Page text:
Theresa Thompson has been promoted to president at Sterling Publishing, which she has run since 2012 as executive vice president (following the departure of Marcus Leaver, and B&N’s withdrawn effort to sell the publisher). She is responsible for the management of the company, both creatively and operationally, and will oversee many areas of the business, including operations, finance, book production and manufacturing. Thompson has worked for parent company Barnes & Noble since 2003, when she ran the audiobook business.
At Avery, Anne Kosmoski is promoted to associate director of publicity, while Casey Maloney moves up to assistant publicity director. In addition, Ally Bruschi is promoted to associate publicist.
Group publishing director at Allen & Unwin, Sue Hines will retire at the end of 2016 after twenty years with the company. Ceo Robert Gorman said in the announcement: “We have been privileged to have benefitted from Sue’s immense publishing skills for the past 20 years. She is a publisher par excellence. She has a deep rapport with her authors and has always tirelessly promoted their work. We will greatly miss Sue’s inspiration, her communication and her eye for the right title, the right cover, the right book.”
Colton Long has joined Insight Editions as project coordinator.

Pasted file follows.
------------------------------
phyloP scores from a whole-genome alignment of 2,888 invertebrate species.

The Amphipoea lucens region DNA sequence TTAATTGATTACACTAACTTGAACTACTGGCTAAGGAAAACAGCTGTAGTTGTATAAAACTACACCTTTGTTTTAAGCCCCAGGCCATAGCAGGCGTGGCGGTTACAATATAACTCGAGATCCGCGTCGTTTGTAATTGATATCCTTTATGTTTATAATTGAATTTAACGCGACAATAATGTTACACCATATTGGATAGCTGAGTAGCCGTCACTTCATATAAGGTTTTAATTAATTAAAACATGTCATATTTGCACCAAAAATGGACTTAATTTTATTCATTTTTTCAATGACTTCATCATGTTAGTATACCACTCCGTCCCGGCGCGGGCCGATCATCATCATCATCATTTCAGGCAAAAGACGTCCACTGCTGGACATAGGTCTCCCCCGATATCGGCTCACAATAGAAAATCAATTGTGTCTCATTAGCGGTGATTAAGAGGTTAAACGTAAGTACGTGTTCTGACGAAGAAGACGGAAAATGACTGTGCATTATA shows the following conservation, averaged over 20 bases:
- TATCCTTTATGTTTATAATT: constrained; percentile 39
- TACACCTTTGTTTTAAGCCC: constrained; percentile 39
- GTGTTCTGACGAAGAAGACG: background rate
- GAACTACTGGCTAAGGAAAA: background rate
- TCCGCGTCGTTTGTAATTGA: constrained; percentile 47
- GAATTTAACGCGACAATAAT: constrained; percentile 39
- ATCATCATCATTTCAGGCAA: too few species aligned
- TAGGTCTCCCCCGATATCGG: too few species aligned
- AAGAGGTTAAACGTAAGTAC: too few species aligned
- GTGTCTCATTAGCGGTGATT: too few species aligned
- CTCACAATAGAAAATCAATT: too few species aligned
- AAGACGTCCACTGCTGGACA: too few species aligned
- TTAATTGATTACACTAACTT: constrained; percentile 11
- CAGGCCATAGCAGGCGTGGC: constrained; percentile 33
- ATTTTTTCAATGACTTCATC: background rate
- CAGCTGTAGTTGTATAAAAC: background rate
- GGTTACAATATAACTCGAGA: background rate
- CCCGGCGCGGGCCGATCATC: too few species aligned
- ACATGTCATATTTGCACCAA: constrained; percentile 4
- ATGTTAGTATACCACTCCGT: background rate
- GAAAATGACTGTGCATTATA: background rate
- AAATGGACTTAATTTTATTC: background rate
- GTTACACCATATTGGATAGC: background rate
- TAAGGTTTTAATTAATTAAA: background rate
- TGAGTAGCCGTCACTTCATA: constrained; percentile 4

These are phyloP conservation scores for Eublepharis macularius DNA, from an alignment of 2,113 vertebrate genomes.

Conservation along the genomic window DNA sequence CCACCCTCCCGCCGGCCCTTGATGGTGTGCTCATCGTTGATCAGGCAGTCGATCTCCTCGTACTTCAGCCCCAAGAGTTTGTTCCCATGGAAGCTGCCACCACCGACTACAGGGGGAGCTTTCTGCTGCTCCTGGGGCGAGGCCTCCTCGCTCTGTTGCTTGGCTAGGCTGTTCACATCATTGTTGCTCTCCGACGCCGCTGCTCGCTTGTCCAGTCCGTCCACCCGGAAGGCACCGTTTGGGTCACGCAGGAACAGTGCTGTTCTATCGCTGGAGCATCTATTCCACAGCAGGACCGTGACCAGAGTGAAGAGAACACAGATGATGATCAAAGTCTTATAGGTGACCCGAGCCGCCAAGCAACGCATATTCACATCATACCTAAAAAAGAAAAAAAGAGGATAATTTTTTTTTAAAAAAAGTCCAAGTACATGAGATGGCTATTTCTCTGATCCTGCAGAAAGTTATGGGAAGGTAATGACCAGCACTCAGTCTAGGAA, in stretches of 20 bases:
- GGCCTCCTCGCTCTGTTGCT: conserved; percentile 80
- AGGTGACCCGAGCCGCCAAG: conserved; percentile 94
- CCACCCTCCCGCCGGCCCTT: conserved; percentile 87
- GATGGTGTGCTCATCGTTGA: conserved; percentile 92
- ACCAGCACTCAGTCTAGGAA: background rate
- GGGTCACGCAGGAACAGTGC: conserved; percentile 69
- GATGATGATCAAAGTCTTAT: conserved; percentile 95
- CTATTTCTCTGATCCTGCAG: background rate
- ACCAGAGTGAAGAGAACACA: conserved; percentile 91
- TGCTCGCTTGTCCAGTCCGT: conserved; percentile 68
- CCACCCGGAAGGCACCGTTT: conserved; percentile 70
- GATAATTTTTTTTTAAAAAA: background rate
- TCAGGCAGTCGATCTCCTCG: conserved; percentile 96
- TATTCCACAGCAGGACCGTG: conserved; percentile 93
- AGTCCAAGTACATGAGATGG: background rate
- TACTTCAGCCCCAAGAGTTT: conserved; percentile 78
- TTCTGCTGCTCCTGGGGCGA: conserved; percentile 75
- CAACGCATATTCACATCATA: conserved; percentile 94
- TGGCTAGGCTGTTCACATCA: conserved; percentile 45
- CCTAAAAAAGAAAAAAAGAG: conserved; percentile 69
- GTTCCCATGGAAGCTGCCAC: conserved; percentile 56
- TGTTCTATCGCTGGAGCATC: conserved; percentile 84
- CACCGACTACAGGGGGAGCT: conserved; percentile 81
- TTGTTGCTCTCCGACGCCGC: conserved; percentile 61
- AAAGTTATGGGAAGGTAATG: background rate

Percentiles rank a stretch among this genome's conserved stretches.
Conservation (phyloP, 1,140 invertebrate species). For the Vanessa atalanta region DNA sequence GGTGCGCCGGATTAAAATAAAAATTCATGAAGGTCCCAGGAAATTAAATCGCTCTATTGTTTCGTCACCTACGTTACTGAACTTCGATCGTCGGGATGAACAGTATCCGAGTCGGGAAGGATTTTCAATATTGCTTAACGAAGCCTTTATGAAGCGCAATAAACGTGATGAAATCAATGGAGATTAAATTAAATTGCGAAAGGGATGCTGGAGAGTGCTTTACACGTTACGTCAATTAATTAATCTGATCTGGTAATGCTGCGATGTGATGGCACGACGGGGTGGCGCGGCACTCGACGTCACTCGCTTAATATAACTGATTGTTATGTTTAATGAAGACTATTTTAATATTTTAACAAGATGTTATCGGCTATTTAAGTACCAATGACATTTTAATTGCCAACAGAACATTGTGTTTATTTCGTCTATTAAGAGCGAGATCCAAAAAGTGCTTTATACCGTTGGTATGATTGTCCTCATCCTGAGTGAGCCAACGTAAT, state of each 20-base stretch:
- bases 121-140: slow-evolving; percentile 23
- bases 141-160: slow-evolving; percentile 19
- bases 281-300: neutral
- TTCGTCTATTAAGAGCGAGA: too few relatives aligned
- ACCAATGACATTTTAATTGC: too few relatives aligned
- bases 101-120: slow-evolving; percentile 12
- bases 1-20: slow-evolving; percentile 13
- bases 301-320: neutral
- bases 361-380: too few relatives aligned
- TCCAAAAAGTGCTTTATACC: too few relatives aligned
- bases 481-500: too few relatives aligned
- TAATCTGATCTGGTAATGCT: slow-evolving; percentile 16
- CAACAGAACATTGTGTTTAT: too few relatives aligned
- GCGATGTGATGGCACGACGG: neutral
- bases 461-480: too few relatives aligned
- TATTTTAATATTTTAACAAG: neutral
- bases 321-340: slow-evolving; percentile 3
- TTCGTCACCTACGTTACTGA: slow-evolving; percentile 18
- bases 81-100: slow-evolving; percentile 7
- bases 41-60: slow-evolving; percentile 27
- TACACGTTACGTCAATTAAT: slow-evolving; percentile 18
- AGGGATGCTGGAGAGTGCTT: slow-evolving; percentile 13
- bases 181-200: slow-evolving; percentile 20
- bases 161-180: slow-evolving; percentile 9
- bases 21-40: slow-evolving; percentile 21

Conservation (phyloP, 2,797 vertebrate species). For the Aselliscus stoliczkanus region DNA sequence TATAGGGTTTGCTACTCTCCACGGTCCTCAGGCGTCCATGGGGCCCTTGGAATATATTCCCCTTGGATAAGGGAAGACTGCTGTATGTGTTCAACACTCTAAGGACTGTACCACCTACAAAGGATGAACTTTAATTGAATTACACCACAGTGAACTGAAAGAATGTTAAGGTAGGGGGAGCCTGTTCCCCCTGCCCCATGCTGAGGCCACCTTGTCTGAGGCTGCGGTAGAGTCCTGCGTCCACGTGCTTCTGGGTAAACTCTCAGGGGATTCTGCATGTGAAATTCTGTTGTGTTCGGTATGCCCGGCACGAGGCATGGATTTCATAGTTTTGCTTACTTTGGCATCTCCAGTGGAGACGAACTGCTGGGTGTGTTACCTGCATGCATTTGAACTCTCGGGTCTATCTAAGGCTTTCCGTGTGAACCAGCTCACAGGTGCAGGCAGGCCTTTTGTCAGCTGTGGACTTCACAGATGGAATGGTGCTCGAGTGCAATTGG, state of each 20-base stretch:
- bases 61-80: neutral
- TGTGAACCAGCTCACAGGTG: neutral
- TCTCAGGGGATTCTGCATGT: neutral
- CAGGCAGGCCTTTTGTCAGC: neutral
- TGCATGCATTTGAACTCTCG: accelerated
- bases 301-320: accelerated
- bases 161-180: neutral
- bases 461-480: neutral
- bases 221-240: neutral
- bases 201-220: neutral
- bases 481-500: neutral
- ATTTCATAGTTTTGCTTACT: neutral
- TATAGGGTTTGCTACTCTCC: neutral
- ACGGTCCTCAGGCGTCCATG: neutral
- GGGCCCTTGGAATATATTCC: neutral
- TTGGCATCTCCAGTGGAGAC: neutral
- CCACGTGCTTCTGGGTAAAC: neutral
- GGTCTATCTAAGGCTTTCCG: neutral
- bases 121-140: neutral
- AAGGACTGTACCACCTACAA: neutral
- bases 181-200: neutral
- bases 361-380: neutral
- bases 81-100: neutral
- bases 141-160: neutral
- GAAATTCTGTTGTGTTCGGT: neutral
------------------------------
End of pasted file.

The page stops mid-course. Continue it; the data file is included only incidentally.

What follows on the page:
UK scouting agency MacLehose, Servadio & Pupo-Thompson has changed its name to London Literary Scouting. Original founder Koukla MacLehose will focus on French literature going forward.
Hachette Book Group will handle sales and distribution for Gildan Press, a new imprint for audiobook publisher Gildan Media.
Poets & Writers magazine interviews Tin House co-founder Rob Spillman: “All the mergers of big publishers created space for indie presses to take on things that the major presses weren’t, especially literary fiction. We just published Joy Williams’s 99 Stories of God. Her Collected Stories last year from Knopf did incredibly well and was a finalist for a bunch of awards. But Knopf thought this was too weird of a project for them. It had come out digitally from a company that failed, so it was sort of in the world but not really. It had never been a physical book. It looked like a messy headache to Knopf, but not to us. Same with Charlie D’Ambrosio’s collected essays. He’s under contract at Knopf, but these essays had come out in a weird limited edition in Seattle, and they said no. We benefit from that.”
Further on the same theme: “We’re getting writers who come to us because they’ve had unsatisfying experiences with the conglomerates, where they literally have not been edited. We’re super hands-on. If we have to drive to your readings, we’ll drive you to your readings—get in the van. Because we do twelve to fifteen books a year, we have to be super hands-on, versus the model of publishing eighty titles a season and putting all your chips behind the two books that get any kind of traction. We’ve had writers come to us after basically being dropped mid-publication because they hadn’t gotten huge hype.”